If you’re considering starting a home-based photography business or looking to refine your current photography skills, creating a portfolio is vital. When I first started out, I had no idea what to create and where to start. But I wanted to capture my “first impressions” of various places and people I would travel to. So I gathered up my equipment and got to work. Here’s what happened after I created my first portfolio. It’s pretty much the same story for all of my portfolios.

First impressions count, so I wanted my photo to do the same.

I wanted my photos to stand out and to catch people’s attention before they even get to read my portfolio. I knew that if I was able to create an amazing photo, it would stick out among the thousands of other photos on my computer. After my first bad photo, I learned a valuable lesson. If I want to fail, I should take plenty of photos and don’t worry about whether they’re good or bad.

What I have found is that you can rarely please everyone, so if you’re not happy with your first portfolio selection, you’re not alone! The more photos you take, the better you’re going to get. And if you’re determined to improve, you should continue taking photos, over. Doing this will show in your portfolio.

To start creating your best portfolio, pick a background or subject matter that you are most interested in. You can either take photos inside a studio or outdoors. Having an interest in your subject matters because it shows in the photos.

Now that you have your subject selected, you need to choose the colors and effects

. Again, your photos will speak volumes for you if they’re rich, vibrant, and captivating. Choose a color palette that will compliment your skin tone as well as the photos that you’ve taken. You don’t want the colors to clash unless it’s absolutely necessary. Otherwise, stick to neutral colors such as taupe, ivory, and gray.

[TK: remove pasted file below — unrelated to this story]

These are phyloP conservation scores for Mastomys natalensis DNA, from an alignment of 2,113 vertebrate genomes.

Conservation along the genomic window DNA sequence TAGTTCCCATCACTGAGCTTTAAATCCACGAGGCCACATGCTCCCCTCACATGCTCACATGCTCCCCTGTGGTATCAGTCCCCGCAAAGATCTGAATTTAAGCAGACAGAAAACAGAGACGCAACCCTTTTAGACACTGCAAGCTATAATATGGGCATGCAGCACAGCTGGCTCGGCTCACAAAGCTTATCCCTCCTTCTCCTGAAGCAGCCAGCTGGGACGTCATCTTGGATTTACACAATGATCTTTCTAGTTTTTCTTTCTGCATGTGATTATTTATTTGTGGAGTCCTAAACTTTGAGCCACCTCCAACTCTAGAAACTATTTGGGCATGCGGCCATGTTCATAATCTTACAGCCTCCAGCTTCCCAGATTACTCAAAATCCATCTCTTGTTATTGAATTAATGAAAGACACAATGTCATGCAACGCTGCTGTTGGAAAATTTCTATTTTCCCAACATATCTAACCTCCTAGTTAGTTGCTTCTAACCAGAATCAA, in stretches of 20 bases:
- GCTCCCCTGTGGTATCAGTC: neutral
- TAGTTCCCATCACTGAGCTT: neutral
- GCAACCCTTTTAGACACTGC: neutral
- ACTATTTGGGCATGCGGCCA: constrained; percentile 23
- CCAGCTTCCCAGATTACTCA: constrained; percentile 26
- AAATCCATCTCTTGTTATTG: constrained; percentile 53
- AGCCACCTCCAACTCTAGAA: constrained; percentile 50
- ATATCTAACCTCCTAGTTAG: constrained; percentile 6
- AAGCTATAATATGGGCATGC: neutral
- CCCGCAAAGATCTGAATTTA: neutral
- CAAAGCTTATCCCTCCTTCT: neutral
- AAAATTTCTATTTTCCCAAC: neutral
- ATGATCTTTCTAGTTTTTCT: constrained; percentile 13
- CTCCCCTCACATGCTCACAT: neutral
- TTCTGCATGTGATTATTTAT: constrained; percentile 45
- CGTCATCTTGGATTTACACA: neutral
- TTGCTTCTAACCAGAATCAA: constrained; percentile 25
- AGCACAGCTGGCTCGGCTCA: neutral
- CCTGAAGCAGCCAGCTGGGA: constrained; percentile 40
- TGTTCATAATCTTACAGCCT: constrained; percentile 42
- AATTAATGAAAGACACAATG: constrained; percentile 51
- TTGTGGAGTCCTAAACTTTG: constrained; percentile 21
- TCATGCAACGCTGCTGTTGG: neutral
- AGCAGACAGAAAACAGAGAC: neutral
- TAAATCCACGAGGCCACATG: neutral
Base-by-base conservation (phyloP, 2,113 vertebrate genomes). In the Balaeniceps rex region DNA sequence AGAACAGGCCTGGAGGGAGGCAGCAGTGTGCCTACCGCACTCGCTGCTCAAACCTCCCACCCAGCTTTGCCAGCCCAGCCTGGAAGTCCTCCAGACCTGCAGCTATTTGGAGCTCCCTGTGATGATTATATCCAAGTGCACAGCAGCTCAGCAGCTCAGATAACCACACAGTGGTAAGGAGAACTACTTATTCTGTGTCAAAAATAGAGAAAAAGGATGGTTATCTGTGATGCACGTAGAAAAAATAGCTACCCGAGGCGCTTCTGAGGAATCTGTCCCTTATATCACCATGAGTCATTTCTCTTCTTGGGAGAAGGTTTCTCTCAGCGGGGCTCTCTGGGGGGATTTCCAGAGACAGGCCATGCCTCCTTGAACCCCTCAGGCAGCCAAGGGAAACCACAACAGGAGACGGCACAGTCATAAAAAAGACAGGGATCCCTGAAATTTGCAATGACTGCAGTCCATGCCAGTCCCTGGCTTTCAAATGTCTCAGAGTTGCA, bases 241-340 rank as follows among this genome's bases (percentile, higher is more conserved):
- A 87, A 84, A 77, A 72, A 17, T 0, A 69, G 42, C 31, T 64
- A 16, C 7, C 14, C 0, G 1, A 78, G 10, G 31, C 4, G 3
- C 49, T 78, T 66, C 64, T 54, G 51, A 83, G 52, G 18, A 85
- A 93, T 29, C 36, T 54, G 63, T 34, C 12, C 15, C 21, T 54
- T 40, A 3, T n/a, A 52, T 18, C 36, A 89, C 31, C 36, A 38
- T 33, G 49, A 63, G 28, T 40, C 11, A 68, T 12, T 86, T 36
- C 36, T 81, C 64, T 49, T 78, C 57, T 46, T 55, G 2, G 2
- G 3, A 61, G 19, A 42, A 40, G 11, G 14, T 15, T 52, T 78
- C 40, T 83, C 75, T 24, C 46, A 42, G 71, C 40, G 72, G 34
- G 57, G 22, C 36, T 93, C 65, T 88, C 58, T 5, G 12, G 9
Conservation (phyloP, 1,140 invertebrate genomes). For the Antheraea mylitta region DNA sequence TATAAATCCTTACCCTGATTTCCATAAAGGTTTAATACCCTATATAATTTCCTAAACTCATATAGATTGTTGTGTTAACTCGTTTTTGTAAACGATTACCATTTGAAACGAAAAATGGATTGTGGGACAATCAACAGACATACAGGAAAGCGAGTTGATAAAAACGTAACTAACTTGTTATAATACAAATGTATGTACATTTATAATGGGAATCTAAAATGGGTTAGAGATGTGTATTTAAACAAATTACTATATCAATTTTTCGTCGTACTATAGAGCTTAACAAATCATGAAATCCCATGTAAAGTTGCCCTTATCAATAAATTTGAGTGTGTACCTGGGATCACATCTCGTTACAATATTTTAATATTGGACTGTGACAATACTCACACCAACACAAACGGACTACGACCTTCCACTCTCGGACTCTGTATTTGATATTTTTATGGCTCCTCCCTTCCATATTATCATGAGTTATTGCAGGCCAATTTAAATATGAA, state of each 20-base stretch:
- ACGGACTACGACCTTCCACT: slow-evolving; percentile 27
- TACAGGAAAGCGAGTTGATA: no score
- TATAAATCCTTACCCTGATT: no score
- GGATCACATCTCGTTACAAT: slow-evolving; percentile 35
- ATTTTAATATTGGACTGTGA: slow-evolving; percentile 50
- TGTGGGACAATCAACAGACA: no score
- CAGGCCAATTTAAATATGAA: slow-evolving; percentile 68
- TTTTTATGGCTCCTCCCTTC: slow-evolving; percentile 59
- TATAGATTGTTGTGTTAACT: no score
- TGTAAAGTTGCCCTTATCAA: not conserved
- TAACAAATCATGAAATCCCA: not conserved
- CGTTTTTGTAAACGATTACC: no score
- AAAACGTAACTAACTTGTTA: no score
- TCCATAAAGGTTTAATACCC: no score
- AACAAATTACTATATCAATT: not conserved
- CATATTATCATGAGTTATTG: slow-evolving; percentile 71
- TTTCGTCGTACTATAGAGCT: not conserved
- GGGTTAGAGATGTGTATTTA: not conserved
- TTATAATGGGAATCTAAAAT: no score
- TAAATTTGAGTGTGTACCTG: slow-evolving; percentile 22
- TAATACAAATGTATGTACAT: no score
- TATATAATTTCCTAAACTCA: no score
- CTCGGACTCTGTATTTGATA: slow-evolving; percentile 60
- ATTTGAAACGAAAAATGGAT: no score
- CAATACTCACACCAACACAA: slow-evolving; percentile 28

After you’ve picked the right colors, you’re ready to choose a look. This one is entirely up to you. Take a few photos in various poses and moods of the same subject. Pick one and use it as your basis for all your future photos. Whatever look you choose, don’t stray from that one! It will be a signature look for your work and you don’t want to change it.

Once you have your photo collection completed, you’re ready to upload them into your portfolio.

There are several places you can do this, but probably the most popular is on your own website or MySpace. You can also upload your photos to several stock photo sites. Depending on where your photos have been posted, you may find them cheaper than at the photographer’s studio. Just make sure you’re dealing with a reputable site and they’ll have wonderful customer service to help you with any questions you might have about uploading photos to their site.

You can’t go wrong with one single photo. In fact, it should be a single photo because only one picture tells the whole story about you. You can always change your photos once you’re established in the photography business. But for now, your one photo is enough to get your name out there. And if that one photo is an outstanding piece of work, who knows what kind of work you could eventually produce.

Now that you have your photos uploaded, you need to find a way to put them on display.

You can use them on your blog or in your portfolio. You can display all of your photos in your portfolio. Or you can just have them posted on your MySpace or Facebook profile. Just decide which way works best for you.

If you’re a beginner, start with one photo that shows a side of you that no one else knows. Maybe you’re a shy person, so display some photos of you doing just that. If you’re creative, display some of your artwork. If you’re hard-working, display your most recent photographs. Whatever you do, don’t post more than one photo per page because it will look like you’re promoting yourself.

One thing you want to avoid at all costs, no matter how great you think you are, is posting something completely private on your blog or Facebook page. This includes pictures of your personal belongings and even your family. If someone finds one of your posts and decides to contact you, they could be putting themselves in serious danger. Be safe and be ethical!

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